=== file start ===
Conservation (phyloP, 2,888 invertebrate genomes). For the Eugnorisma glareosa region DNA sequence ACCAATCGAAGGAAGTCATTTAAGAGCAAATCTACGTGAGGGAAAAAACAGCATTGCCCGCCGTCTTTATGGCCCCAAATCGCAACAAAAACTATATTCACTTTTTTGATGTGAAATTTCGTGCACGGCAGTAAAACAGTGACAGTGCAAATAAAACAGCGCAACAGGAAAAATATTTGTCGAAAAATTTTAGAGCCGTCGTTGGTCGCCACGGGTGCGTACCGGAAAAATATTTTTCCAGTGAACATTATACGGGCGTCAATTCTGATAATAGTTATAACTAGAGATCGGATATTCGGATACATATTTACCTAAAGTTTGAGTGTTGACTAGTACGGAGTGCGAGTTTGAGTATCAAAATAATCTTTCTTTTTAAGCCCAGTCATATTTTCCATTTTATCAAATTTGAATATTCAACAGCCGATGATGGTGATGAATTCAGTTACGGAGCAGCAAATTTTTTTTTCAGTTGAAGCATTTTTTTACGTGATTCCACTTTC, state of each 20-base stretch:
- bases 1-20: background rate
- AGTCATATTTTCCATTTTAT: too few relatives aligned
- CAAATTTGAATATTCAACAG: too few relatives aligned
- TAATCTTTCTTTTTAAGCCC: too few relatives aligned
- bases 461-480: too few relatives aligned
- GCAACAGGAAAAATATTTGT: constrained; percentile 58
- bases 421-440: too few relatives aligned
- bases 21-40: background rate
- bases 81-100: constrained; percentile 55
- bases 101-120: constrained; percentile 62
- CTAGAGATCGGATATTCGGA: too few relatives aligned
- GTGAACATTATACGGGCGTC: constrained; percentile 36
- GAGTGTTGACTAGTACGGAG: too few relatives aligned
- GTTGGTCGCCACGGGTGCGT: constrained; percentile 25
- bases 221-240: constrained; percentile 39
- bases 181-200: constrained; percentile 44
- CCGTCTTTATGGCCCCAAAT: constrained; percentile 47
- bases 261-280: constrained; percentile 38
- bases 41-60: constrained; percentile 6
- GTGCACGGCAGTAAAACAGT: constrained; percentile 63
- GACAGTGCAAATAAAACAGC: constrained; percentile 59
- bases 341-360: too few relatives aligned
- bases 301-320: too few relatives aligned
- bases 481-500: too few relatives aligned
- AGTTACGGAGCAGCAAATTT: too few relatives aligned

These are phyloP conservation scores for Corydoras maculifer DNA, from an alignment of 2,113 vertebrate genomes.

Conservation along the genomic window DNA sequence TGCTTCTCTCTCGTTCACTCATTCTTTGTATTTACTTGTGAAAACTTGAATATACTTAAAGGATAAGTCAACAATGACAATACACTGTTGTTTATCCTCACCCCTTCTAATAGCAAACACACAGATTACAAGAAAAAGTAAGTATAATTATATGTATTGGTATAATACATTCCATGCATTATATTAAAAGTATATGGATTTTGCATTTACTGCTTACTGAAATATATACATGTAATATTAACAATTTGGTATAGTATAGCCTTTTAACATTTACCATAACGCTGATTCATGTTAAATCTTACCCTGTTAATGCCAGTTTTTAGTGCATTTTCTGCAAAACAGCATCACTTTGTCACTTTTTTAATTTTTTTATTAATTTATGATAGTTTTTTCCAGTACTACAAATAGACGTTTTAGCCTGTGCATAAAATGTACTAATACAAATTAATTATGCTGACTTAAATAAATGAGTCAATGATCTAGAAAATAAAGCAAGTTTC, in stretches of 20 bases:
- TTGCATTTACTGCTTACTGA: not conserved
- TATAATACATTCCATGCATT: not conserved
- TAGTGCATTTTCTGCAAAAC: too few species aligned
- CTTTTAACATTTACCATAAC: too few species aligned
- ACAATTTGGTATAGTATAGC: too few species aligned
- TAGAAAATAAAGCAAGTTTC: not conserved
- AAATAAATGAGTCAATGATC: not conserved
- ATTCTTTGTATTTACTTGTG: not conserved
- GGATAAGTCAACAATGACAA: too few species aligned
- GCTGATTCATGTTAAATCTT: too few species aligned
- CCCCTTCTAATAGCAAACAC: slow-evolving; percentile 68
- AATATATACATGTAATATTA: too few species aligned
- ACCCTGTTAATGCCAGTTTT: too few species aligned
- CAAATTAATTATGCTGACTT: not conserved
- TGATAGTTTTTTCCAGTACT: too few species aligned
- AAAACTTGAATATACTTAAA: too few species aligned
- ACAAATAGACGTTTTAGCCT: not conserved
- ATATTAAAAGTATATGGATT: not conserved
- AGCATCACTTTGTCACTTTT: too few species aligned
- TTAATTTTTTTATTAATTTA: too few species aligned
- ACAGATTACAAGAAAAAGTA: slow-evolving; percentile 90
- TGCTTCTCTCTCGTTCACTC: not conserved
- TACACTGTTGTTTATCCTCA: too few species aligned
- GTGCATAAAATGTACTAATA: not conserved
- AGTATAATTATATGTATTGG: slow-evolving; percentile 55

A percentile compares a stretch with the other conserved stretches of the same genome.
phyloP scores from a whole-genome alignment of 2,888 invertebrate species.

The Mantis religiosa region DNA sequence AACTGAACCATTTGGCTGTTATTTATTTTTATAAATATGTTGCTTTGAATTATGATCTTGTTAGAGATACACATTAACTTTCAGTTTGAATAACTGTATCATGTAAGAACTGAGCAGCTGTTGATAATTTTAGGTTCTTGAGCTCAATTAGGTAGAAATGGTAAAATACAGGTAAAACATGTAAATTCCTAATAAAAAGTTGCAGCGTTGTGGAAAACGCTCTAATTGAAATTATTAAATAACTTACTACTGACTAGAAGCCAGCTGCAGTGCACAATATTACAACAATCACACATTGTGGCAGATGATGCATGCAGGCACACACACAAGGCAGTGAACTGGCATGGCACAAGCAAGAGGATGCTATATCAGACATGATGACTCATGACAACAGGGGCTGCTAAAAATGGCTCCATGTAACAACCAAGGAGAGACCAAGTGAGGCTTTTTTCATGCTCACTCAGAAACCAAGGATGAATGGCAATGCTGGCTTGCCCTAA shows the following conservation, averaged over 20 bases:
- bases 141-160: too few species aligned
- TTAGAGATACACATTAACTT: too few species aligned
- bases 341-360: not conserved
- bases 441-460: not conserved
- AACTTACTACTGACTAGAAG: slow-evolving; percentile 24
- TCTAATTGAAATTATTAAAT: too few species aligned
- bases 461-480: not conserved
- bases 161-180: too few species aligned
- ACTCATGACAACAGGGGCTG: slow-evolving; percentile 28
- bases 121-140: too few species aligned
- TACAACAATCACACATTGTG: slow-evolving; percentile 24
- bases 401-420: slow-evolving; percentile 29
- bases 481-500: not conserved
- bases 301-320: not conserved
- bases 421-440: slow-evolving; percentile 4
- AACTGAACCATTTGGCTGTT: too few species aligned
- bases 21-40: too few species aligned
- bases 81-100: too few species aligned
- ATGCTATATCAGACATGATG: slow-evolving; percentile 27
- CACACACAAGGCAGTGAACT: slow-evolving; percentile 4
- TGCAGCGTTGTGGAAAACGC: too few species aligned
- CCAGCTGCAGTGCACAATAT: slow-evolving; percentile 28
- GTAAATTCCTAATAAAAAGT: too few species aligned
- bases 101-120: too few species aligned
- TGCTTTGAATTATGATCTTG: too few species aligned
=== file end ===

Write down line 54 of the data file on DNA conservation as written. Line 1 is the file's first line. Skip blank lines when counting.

A percentile compares a stretch with the other conserved stretches of the same genome.